The Eastern coyote (Canis latrans) has been in Maine at least since the 1940s, and this canine predator became well established throughout the state by the 1970s. In the decades following the extirpation of wolves from the eastern United States, coyotes began to migrate along the Great Lakes on an eastward trek that ultimately brought them to Atlantic Canada.
Along the way, coyotes evidently interbred with wolves inhabiting Minnesota, Ontario, and Quebec. Hence, our coyotes are in fact coyote/wolf hybrids. The introgression of wolf genes into these coyotes resulted in a critter that differs somewhat from its western ancestors.
Eastern coyotes are larger, with males averaging 35 pounds. Mature males commonly range into the 40-pound class and rarely to about 60 pounds. Females are slightly smaller.
Eastern coyotes also may have inherited some behavioral traits from wolves as well. In contrast to their western counterparts, Eastern coyotes generally delay reproduction until after they are a year old. Fewer pup coyotes disperse away from the pack in the fall, preferring to hunt as a cohesive group well into the winter and spring.
Eastern coyotes are opportunists; they rarely pass up an easy meal. As mid-sized canine predators, Eastern coyotes can exploit a wide variety of foods ranging from berries and fruit to bugs and mice, from hares and turkeys to housecats and carrion.
Because of their larger size and group-hunting behavior, Eastern coyotes can efficiently prey on deer — and they readily do so. In the dead of winter, when snow is deep and soft, Eastern coyotes may be profligate predators of deer, since other prey is difficult to catch. However, our coyote is no match for the mighty moose.
There are other canine predators in eastern North America not very far from Maine’s borders. Two very different races of wolves occur in the western Great Lakes states of Minnesota, Wisconsin, and Michigan, as well in Ontario and Quebec north of the St. Lawrence River. Wolf advocates may soon eye Maine as the new home for one of these wolf species.
The larger of these two wolf types is a subspecies of gray wolf (Canis lupus nubilus). Males of this subspecies average 77 pounds, with some exceeding 100 pounds. This wolf is sometimes called the boreal wolf; it can be found just northeast of Quebec City. Its range is extensive, covering the vast snowy coniferous forests of Canada. Some of these gray wolves occur in parts of western Ontario and the western Great Lakes states. These large wolves rely on moose as their staple prey, along with beaver.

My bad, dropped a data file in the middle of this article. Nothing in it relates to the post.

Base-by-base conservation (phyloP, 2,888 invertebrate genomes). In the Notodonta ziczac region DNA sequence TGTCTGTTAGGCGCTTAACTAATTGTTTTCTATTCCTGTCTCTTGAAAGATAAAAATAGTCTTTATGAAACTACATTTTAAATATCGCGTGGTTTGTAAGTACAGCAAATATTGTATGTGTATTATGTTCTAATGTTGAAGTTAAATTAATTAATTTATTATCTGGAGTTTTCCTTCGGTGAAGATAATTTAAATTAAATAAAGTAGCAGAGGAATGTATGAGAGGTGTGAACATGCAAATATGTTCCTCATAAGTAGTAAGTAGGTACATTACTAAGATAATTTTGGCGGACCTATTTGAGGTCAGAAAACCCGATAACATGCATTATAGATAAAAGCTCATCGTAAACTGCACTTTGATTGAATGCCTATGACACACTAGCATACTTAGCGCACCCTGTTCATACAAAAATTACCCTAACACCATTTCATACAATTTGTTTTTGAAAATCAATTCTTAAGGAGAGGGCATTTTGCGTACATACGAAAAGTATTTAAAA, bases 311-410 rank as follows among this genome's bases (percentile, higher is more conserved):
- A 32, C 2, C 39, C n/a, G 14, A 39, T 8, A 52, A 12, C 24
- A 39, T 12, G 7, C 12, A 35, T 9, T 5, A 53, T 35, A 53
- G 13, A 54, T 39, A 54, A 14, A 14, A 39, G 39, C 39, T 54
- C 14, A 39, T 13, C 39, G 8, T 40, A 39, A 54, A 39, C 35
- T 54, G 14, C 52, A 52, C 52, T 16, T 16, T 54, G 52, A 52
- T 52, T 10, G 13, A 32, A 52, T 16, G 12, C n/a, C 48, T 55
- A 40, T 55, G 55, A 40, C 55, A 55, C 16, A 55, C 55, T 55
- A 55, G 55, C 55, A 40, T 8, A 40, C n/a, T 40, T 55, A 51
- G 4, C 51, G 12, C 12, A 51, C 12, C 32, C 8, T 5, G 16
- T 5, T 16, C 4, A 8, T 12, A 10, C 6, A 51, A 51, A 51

The second race of wolves is known as the Eastern wolf. Formerly classified as a subspecies of the gray wolf (Canis lupus lycaon), scientists now believe the Eastern wolf is an entirely different wolf species that they have named Canis lycaon.
Unlike the gray wolf, which evolved in Eurasia and then migrated to North America, the Eastern wolf is believed to have originated in North America hundreds of thousands of years ago from the same ancestral stock as the coyote (Canis latrans). Accordingly, Eastern wolves and coyotes share a great deal of genetic composition.
The Eastern wolf is considerably smaller than the gray wolf. Males average a little over 60 pounds, but they can attain 80 or more pounds. Eastern wolves cannot efficiently prey on moose. They are deer specialists, with beaver being secondary. Unlike the coyote, neither wolf species relies heavily on small prey. They are large game hunters year-round.
Scientists believe that Eastern wolves historically occurred in the deciduous forests of the eastern United States and adjacent parts of Canada, where the dominant ungulate was white-tailed deer. Currently, Eastern wolves comprise the majority of wolves inhabiting Minnesota, Wisconsin, and the Upper Peninsula of Michigan. In Canada, Eastern wolves inhabit the deer range of southeastern Ontario and southwestern Quebec, north of the St. Lawrence River.
Recently, the federal government removed the wolves of the western Great Lakes states from the Endangered Species List. When they did so, federal officials designated these wolves as gray wolves (Canis lupus). Legally, this means there is no United States population of Eastern wolves.
I expect wolf advocates will soon demand a reintroduction effort for Eastern wolves here in the eastern United States. Maine will be a prime target for any wolf reintroduction proposal.
Establishment of a wolf population of either species will be controversial. Federal protection under the Endangered Species Act will affect coyote hunting and trapping opportunity, availability of white-tailed deer, and perhaps moose for hunting, human conflicts (loss of dogs and livestock), and possibly land-use practices. Before any wolf restoration project occurs, Mainers should weigh the consequences very carefully.